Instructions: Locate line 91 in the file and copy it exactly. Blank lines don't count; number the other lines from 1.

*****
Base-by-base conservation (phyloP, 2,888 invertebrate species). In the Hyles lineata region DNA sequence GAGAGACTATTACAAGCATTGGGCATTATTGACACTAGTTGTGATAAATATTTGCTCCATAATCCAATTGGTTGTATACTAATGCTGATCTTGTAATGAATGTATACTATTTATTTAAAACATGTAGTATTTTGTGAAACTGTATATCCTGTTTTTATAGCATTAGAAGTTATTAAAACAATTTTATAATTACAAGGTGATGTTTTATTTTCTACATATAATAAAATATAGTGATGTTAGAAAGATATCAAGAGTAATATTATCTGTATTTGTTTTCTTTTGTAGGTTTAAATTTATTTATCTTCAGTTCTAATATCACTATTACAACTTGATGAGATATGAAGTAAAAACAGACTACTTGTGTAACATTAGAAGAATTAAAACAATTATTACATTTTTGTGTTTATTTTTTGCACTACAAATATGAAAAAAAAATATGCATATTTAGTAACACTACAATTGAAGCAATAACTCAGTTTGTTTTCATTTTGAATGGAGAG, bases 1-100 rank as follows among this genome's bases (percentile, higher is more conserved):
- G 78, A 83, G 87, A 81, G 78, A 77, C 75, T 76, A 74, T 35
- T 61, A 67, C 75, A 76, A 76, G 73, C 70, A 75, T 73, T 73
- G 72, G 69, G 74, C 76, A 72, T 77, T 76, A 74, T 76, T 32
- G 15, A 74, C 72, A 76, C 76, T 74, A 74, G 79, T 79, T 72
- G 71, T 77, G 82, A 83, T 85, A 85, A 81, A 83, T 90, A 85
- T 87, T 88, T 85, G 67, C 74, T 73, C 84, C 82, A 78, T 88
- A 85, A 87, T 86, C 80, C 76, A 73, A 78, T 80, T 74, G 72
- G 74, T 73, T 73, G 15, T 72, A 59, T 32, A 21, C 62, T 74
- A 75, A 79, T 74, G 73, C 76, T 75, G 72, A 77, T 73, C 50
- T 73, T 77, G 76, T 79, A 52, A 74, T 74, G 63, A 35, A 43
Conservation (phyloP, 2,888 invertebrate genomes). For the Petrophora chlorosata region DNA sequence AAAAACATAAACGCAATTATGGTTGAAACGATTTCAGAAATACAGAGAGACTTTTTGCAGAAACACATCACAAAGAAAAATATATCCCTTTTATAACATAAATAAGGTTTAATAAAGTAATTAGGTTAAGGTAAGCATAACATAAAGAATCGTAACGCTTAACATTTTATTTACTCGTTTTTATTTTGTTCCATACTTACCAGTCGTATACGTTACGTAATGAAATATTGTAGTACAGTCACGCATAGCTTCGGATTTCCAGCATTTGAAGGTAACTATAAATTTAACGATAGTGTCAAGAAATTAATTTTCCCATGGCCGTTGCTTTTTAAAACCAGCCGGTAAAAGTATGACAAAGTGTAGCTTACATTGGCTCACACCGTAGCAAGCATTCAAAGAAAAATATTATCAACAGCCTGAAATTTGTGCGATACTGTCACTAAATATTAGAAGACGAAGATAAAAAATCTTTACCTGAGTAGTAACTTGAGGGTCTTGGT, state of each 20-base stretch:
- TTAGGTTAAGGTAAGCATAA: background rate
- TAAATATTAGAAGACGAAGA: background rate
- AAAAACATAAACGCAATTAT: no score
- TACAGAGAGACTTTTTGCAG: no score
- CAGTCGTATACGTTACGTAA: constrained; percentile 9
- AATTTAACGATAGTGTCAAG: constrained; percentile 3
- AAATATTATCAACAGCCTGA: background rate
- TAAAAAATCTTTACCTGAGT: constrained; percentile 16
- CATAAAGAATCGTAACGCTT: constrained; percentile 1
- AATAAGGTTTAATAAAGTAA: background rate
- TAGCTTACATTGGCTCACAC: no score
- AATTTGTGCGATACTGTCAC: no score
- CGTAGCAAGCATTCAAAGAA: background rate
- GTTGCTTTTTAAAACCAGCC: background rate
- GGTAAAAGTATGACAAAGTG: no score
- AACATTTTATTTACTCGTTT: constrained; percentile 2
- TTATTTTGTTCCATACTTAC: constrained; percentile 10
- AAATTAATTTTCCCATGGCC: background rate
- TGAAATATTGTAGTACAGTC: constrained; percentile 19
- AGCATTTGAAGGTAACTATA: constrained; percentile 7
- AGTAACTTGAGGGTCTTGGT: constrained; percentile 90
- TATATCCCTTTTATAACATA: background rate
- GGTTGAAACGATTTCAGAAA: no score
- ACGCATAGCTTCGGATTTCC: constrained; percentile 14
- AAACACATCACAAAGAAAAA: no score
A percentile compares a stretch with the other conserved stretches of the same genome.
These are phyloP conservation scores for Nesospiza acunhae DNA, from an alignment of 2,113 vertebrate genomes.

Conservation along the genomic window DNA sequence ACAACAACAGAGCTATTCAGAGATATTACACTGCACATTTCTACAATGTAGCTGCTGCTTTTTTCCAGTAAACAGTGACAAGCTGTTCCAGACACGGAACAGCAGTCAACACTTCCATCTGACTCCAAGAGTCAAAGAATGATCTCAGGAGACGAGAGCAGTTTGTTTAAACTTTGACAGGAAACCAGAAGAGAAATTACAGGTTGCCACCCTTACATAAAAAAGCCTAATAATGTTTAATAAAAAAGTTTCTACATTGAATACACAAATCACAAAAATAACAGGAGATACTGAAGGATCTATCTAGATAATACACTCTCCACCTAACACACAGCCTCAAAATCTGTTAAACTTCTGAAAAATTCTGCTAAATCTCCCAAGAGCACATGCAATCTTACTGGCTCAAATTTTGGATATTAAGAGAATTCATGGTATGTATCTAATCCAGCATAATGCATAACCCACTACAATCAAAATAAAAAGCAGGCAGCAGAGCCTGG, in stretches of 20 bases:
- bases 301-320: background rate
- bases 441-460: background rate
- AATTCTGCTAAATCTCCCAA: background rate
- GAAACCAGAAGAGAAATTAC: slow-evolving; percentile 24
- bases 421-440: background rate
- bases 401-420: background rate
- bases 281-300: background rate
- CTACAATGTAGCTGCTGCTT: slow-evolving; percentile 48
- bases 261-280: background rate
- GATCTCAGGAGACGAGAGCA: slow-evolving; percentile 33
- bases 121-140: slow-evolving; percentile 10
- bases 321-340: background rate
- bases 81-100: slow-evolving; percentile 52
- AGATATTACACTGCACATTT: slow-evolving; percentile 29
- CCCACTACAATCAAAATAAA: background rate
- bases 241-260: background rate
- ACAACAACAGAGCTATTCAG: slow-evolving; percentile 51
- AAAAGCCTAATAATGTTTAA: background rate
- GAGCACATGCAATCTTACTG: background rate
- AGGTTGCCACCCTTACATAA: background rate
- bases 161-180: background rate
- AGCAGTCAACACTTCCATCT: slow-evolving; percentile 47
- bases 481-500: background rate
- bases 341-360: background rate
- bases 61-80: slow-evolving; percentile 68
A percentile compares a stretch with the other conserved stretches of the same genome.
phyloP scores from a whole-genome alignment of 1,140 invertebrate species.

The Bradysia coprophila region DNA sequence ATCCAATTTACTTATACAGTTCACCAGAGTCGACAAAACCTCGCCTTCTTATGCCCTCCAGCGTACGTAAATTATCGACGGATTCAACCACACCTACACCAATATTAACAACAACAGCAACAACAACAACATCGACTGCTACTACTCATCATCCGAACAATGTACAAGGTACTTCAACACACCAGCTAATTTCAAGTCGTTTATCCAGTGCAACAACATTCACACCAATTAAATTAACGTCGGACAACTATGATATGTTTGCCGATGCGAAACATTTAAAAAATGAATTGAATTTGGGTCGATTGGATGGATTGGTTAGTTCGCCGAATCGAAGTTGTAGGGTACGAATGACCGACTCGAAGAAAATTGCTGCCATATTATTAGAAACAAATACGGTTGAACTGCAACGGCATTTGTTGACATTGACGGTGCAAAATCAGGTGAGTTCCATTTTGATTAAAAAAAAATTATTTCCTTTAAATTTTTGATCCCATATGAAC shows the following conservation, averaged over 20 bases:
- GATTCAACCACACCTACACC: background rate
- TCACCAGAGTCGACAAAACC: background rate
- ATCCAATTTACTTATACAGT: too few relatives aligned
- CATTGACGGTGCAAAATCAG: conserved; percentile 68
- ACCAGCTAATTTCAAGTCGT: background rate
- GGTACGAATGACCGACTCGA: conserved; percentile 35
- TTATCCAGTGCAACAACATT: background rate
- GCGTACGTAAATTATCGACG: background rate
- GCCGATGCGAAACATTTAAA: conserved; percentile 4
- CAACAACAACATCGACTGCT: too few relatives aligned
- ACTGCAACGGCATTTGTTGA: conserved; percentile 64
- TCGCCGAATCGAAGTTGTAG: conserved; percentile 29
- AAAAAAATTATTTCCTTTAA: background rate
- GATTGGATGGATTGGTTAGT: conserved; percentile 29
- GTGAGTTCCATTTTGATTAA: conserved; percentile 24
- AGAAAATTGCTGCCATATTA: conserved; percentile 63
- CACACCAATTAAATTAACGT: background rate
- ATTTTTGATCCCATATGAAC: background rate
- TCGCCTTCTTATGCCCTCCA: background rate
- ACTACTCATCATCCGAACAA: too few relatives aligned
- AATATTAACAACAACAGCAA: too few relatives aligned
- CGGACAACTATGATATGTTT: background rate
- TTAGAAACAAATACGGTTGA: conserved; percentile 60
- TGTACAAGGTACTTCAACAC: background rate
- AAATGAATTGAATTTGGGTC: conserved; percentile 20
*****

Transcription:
- TTAGAAACAAATACGGTTGA: conserved; percentile 60